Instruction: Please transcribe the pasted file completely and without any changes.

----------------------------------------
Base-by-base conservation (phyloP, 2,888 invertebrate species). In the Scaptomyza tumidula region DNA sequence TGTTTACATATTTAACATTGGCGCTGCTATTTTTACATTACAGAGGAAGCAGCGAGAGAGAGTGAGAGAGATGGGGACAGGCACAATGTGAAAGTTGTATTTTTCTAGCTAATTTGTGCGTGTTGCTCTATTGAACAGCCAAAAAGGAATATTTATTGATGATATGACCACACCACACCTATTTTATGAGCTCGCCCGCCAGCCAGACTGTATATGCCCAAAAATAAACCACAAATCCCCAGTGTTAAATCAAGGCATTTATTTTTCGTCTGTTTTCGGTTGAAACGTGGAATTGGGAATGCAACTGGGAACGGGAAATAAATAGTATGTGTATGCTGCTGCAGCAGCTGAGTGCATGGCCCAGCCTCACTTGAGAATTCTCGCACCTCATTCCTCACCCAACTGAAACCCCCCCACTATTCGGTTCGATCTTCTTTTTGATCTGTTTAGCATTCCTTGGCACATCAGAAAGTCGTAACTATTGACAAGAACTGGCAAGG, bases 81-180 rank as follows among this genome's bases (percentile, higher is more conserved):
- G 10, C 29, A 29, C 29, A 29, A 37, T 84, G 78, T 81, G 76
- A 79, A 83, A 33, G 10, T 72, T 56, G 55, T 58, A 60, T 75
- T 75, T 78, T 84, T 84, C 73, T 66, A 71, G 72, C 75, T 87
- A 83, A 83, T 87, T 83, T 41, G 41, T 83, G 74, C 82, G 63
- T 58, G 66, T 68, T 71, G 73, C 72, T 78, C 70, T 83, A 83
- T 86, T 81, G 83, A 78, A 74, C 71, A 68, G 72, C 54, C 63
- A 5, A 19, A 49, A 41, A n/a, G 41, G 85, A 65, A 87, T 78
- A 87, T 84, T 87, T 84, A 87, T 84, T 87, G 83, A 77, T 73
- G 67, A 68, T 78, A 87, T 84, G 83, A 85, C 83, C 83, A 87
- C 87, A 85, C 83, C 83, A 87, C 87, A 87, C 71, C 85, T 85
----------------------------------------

Base-by-base conservation (phyloP, 2,888 invertebrate species). In the Scaptomyza tumidula region DNA sequence TGTTTACATATTTAACATTGGCGCTGCTATTTTTACATTACAGAGGAAGCAGCGAGAGAGAGTGAGAGAGATGGGGACAGGCACAATGTGAAAGTTGTATTTTTCTAGCTAATTTGTGCGTGTTGCTCTATTGAACAGCCAAAAAGGAATATTTATTGATGATATGACCACACCACACCTATTTTATGAGCTCGCCCGCCAGCCAGACTGTATATGCCCAAAAATAAACCACAAATCCCCAGTGTTAAATCAAGGCATTTATTTTTCGTCTGTTTTCGGTTGAAACGTGGAATTGGGAATGCAACTGGGAACGGGAAATAAATAGTATGTGTATGCTGCTGCAGCAGCTGAGTGCATGGCCCAGCCTCACTTGAGAATTCTCGCACCTCATTCCTCACCCAACTGAAACCCCCCCACTATTCGGTTCGATCTTCTTTTTGATCTGTTTAGCATTCCTTGGCACATCAGAAAGTCGTAACTATTGACAAGAACTGGCAAGG, bases 81-180 rank as follows among this genome's bases (percentile, higher is more conserved):
- G 10, C 29, A 29, C 29, A 29, A 37, T 84, G 78, T 81, G 76
- A 79, A 83, A 33, G 10, T 72, T 56, G 55, T 58, A 60, T 75
- T 75, T 78, T 84, T 84, C 73, T 66, A 71, G 72, C 75, T 87
- A 83, A 83, T 87, T 83, T 41, G 41, T 83, G 74, C 82, G 63
- T 58, G 66, T 68, T 71, G 73, C 72, T 78, C 70, T 83, A 83
- T 86, T 81, G 83, A 78, A 74, C 71, A 68, G 72, C 54, C 63
- A 5, A 19, A 49, A 41, A n/a, G 41, G 85, A 65, A 87, T 78
- A 87, T 84, T 87, T 84, A 87, T 84, T 87, G 83, A 77, T 73
- G 67, A 68, T 78, A 87, T 84, G 83, A 85, C 83, C 83, A 87
- C 87, A 85, C 83, C 83, A 87, C 87, A 87, C 71, C 85, T 85